Nihill

Grond

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    8
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AllMusic Review by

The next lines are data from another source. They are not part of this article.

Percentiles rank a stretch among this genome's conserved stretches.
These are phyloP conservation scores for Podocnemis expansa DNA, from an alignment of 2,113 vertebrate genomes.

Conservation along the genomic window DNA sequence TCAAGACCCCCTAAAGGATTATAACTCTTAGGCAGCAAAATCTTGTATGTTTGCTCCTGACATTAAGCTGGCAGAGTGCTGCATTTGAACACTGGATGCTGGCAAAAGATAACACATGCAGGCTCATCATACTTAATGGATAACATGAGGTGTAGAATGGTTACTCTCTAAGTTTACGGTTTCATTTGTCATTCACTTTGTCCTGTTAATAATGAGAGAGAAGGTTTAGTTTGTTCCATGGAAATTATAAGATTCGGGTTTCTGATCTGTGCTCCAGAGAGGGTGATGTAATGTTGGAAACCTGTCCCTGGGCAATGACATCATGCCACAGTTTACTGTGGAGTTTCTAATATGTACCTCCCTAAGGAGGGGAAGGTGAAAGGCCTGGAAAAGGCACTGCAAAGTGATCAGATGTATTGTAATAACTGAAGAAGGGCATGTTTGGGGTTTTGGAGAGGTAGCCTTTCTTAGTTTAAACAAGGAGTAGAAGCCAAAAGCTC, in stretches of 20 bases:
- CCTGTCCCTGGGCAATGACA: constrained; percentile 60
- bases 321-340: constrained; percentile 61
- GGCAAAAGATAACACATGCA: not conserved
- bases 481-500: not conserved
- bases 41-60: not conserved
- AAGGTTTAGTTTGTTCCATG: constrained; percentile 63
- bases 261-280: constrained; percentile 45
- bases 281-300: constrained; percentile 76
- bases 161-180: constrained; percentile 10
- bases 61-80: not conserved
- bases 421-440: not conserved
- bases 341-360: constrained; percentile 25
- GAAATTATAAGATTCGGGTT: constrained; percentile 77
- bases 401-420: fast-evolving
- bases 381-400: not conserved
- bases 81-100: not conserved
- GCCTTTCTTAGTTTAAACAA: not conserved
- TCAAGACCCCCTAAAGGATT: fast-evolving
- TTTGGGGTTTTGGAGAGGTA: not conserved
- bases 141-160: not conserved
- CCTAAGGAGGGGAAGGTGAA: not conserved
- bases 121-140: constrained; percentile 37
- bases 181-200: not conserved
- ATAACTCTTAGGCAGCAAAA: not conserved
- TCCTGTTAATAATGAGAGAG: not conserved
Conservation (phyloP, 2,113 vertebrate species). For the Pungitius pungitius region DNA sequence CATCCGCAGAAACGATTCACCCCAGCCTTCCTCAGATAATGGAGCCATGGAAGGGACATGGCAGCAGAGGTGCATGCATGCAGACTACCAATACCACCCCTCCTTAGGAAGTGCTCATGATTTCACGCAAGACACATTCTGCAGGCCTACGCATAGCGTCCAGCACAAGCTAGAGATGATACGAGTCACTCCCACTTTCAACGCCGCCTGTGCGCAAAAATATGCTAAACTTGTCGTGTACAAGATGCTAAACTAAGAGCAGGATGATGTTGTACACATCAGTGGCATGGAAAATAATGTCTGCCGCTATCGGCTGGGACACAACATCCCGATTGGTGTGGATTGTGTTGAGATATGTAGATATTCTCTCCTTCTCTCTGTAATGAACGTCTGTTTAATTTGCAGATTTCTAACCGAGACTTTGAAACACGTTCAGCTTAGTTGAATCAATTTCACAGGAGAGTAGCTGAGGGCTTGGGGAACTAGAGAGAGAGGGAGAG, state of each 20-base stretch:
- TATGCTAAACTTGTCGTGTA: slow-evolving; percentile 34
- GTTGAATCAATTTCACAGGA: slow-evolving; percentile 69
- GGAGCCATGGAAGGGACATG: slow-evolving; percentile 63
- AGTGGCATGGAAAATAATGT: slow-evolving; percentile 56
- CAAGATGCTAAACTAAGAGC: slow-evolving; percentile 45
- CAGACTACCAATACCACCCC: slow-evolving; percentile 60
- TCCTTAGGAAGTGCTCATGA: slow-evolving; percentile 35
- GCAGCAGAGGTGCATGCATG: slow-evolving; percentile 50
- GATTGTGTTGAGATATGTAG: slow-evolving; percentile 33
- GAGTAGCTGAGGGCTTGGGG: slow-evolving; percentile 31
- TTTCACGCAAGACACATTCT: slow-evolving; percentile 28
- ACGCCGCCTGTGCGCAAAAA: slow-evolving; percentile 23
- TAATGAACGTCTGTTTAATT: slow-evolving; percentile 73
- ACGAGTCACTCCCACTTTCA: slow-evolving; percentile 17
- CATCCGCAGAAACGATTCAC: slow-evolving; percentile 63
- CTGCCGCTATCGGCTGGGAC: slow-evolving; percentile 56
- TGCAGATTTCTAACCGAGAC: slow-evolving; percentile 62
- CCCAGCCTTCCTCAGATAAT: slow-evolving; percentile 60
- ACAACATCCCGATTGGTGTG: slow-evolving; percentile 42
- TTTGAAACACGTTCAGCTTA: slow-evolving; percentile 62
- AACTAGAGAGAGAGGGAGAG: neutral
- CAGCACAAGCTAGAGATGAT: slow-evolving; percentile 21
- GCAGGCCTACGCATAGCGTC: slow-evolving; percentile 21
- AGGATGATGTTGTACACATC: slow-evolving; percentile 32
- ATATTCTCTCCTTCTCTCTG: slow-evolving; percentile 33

At long last, black metal band Nihill has issued Grond, the second part (following 2007's Krach) in their trilogy of albums dealing with Gnosticism, philosophical abstraction (from Martin Heidegger to Georges Bataille), and the subject of death. Sonically, this Norwegian unit touches on many aspects of the 21st century blackened metal: their sound feels like a cross -- in some respects -- of the buzzing abstraction and speed of Deathspell Omega and the sludgiest, doomiest bombast of Sunn 0))), but there is more than that, with the music becoming almost improvisational in its experimentation à la Blut Aus Nord and S.V.E.S.T., as is showcased here. Four long tracks -- the shortest of which is over 11 minutes -- comprise a suite. Thematically, the song titles reveal plenty and create their own sort of Black Metal Book of the Dead: "Aard: The Fermentation of Sol and Luna in the Black Foliated Earth"; "Antimoon: Concerning the Dead, the Coffin’s Fire Slow But Eternal"; "Vacuum: The Complexity of Entering the Vaults of Death"; and "Pulsus: Sailing the Great Cosmic Sea of Chaos." Serious stuff. Hydra Head Records -- the label that issued this (and reissued Krach in the United States) -- also printed a deluxe little booklet with all the lyrics in a typeface that can actually be read. But it’s the music that ultimately matters, and this cacophony has so much going on in its muddy mix that it’s hard not to get lost in the pure pulsing swirl of it all. Guitars buzz and reverberate against their own din; the basslines are basic but low-tuned and punishing; drums seems to dominate and they roll, crack, and blast without cessation as one track bleeds into another. Strange dynamics from utterly in-the-red distortion, crackle, and hum give way to repetitive bits of ambience and hypnotic single-string guitar patterns (not solos), and noise that feels almost like Merzbow ("Antimoon"). The strange wandering nightmare that is Grond is unlike anything else in metal. The spoken word bits ("Antimoon" and "Pulsus"), rather than sounding corny or affected, come across as extremely serious, disturbing, and poetic. This is the bleak void of black metal. It knows where its origins are, but knows not where it ends because there are no limits placed by Nihill on the music; it goes where it needs to and makes no compromises in its (lack of) production. Grond leaves the listener much as Krach did -- wanting more, much more, and anxiously awaiting the final part of this trilogy.

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